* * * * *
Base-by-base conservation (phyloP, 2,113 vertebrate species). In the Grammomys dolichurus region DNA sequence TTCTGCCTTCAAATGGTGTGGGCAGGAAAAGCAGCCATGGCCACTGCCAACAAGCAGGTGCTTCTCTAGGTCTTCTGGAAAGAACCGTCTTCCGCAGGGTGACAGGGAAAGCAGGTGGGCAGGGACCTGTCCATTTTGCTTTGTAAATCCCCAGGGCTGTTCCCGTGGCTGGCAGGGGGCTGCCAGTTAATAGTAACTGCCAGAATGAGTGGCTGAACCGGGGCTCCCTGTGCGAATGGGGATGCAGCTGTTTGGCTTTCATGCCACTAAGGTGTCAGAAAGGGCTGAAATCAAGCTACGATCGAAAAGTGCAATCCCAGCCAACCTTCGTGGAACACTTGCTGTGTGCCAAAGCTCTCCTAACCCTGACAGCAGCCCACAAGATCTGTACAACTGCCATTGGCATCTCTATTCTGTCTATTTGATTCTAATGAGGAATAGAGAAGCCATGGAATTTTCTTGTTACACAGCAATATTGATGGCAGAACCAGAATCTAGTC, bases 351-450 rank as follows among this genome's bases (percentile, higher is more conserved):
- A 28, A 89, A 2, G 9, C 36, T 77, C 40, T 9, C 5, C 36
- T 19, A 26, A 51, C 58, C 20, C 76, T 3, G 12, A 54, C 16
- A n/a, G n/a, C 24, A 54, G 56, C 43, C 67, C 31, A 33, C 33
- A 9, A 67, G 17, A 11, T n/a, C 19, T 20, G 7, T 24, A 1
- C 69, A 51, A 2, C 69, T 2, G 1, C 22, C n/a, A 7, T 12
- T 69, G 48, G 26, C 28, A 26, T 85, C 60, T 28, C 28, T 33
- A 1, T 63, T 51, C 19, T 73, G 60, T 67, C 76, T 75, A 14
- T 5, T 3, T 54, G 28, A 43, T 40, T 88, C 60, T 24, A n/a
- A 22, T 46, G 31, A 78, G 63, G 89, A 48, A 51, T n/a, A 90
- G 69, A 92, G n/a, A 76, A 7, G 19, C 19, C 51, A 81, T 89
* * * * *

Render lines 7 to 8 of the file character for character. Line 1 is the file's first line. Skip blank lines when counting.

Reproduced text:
- T 69, G 48, G 26, C 28, A 26, T 85, C 60, T 28, C 28, T 33
- A 1, T 63, T 51, C 19, T 73, G 60, T 67, C 76, T 75, A 14